In the UK, 53 million smart meters for electricity and gas will be installed across all households and small non-domestic premises between 2015 and 2020 to achieve a low carbon and energy-secure economy. The smart meters will form the basis of the country’s smart grid enabling real-time, two-way communication between energy suppliers and consumers.
The current electricity grid is reliable and can deal with normal fluctuations in electricity use as the size of the grid and power stations are built at capacities to comfortably meet peak demand. This involves relying on flexible, carbon-intensive electricity generation technologies that can adjust to day-to-day fluctuations in energy demand. However, moving towards a low-carbon energy system presents numerous challenges with regard to electricity control including:
- There will be increased demand from the use of electric vehicles
- Renewable energy production – wind and solar – is inflexible
- Decentralized electricity generation e.g. roof-top solar panels installed at household and community-levels will change the size of electricity drawn off the grid and require connecting to the electricity network to feed in excess supply
- Connections with offshore wind generators and interconnections with other countries will allow for importing/exporting of renewable energy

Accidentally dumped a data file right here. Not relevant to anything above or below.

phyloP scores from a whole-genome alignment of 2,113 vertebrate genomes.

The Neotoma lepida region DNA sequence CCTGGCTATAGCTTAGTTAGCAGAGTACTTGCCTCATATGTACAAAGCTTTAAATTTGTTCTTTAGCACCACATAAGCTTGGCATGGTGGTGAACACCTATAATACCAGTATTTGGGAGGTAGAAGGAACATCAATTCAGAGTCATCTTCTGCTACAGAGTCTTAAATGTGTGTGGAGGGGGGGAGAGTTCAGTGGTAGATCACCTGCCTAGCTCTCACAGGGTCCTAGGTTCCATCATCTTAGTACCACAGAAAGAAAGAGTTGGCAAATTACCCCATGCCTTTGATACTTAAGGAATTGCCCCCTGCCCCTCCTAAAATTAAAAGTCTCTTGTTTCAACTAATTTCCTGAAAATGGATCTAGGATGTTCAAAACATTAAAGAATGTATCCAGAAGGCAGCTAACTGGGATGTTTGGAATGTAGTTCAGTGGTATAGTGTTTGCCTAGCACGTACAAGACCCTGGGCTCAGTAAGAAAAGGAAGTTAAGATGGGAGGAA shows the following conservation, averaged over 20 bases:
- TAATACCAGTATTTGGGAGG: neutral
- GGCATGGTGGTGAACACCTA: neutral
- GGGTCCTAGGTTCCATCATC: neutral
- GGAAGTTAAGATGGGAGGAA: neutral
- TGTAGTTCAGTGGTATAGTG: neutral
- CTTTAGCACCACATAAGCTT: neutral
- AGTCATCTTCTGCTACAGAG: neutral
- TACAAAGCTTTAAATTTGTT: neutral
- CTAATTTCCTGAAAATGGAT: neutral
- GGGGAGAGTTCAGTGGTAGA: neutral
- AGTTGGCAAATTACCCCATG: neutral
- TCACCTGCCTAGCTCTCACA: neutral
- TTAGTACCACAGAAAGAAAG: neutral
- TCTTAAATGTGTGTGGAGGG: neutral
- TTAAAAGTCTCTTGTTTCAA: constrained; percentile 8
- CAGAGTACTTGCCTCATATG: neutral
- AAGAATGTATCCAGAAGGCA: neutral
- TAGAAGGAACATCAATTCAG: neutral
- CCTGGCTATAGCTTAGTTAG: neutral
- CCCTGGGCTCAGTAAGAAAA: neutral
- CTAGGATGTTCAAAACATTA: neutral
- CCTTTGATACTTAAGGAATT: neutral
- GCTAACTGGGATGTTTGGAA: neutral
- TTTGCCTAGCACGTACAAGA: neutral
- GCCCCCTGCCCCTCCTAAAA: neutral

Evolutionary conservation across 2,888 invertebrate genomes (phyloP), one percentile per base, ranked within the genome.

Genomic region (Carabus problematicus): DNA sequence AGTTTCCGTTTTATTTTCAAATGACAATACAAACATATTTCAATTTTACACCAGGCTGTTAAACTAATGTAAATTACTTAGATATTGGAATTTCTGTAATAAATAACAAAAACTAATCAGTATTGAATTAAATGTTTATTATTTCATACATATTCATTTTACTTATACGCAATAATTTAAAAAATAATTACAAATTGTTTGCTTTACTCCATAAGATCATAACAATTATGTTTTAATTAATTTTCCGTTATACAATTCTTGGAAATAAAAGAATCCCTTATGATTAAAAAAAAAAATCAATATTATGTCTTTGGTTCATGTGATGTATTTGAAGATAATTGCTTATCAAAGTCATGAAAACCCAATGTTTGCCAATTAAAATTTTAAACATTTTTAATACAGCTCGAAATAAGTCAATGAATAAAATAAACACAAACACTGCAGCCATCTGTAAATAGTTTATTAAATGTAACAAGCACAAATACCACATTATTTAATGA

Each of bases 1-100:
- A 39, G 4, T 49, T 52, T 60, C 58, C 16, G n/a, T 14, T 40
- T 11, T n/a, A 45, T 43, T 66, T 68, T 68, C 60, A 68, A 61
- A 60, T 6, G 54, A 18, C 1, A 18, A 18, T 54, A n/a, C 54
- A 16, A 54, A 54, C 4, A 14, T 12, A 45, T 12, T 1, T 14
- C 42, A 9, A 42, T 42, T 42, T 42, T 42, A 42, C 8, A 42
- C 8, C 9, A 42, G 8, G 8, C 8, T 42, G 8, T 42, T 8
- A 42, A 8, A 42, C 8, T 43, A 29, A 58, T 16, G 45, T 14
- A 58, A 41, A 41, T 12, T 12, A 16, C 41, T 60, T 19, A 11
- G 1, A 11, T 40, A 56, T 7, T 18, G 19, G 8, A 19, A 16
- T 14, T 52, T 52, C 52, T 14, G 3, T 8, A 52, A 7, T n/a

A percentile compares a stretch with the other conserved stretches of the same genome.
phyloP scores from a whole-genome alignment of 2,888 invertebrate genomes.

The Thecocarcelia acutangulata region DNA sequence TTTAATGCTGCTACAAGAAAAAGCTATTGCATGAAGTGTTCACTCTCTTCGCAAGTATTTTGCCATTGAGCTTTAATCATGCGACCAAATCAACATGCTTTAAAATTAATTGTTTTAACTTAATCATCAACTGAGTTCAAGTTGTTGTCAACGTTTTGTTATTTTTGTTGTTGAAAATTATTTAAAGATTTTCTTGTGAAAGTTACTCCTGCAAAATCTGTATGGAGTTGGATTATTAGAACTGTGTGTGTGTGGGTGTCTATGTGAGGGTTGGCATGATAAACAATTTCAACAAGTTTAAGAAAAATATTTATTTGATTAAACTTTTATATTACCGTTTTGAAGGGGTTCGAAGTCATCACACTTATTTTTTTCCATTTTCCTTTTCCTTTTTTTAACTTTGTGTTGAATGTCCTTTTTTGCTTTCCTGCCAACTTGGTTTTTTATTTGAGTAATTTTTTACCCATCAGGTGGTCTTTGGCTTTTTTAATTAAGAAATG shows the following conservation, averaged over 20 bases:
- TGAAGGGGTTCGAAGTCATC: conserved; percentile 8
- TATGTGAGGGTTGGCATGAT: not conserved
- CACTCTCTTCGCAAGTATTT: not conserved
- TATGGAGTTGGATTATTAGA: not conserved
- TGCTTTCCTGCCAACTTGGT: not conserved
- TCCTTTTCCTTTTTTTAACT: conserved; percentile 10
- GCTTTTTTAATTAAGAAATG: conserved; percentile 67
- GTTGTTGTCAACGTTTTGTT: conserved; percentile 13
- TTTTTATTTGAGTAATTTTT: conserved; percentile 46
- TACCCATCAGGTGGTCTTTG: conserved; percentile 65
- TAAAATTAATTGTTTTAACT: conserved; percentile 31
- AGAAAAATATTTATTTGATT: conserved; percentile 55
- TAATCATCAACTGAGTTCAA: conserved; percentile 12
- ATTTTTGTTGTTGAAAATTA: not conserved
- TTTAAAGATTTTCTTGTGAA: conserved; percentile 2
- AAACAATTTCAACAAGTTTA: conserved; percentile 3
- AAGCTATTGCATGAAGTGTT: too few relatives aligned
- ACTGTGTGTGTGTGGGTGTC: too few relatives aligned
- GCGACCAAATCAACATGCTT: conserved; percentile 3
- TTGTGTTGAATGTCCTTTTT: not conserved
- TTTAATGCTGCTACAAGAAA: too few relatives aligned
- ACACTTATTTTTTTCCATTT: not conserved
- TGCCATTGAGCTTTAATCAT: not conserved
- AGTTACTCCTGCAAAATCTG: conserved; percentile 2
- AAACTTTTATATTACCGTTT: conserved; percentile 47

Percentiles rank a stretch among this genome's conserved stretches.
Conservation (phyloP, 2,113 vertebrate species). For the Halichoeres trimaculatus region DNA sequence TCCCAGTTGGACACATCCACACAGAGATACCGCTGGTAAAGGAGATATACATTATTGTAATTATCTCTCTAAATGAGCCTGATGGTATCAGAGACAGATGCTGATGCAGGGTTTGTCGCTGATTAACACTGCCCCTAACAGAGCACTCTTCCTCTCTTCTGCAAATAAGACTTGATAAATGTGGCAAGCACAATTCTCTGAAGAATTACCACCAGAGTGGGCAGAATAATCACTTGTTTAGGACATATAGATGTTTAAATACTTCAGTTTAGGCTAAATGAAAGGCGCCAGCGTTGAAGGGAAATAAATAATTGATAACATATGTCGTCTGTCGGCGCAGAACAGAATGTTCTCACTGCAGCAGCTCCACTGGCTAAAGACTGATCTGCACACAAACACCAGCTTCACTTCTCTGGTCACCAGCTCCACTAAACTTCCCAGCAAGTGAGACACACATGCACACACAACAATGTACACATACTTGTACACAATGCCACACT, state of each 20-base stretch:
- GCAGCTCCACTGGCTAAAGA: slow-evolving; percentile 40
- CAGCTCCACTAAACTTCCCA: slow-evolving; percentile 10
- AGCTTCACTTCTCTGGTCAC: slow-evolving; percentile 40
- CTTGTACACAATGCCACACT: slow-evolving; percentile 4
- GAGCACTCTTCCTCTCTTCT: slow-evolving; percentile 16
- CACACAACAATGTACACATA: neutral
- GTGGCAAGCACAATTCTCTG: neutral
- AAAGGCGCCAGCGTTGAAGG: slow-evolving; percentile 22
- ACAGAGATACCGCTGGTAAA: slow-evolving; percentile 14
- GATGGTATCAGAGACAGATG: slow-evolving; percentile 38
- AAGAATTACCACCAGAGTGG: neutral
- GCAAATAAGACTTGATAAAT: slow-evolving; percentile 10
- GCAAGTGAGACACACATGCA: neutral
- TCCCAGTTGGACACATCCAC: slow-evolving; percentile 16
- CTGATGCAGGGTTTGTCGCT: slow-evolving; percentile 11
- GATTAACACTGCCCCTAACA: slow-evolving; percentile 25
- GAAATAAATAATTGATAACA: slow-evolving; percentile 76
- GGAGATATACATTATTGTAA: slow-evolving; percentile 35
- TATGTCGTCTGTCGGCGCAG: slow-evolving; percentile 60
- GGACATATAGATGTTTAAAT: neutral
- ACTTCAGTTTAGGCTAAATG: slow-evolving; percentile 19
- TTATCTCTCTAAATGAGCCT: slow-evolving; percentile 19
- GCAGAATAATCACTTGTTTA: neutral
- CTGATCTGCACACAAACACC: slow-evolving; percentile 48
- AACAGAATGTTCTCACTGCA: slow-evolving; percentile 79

The deployment of low-carbon technologies will mean less predictable electricity production and change in user patterns, resulting in the need for the system to enable electricity to flow in both directions: from electricity supplier to customers and electricity generated by customers back into the grid.
Developing the UK’s smart grid
In the UK the development of a smart grid will enable:
- Precise demand management: Suppliers can see real-time information on electricity consumption and implement demand-side management strategies including compensation schemes to encourage customers to shift consumption to off-peak times
- Increased energy efficiency and lower electricity bills: Smart meters give customers a clear picture of their energy consumption. This helps them identify areas where savings can be made e.g. purchasing more energy-efficient household appliances, lowering their electricity bill and reducing carbon emissions
- Reduced infrastructure costs: Improved demand management can reduce peak demand and allow overall increased electricity usage during off-peak periods without constructing additional power plants.
Domestic customers and small non-domestic premises will be offered an In-Home Display linked to their smart meter enabling them to see their energy usage and how much it’s costing. The benefits of smart meters for consumers include:
- Lower energy consumption and lower electricity bills
- Accurate meter reads
- Ability to export back to grid excess electricity generated on-site from solar panels, small wind-turbines etc.
The development of smart grids with smart meters providing real-time information for consumers ensures the electricity system can move from 1.0 to a 2.0 low-carbon future.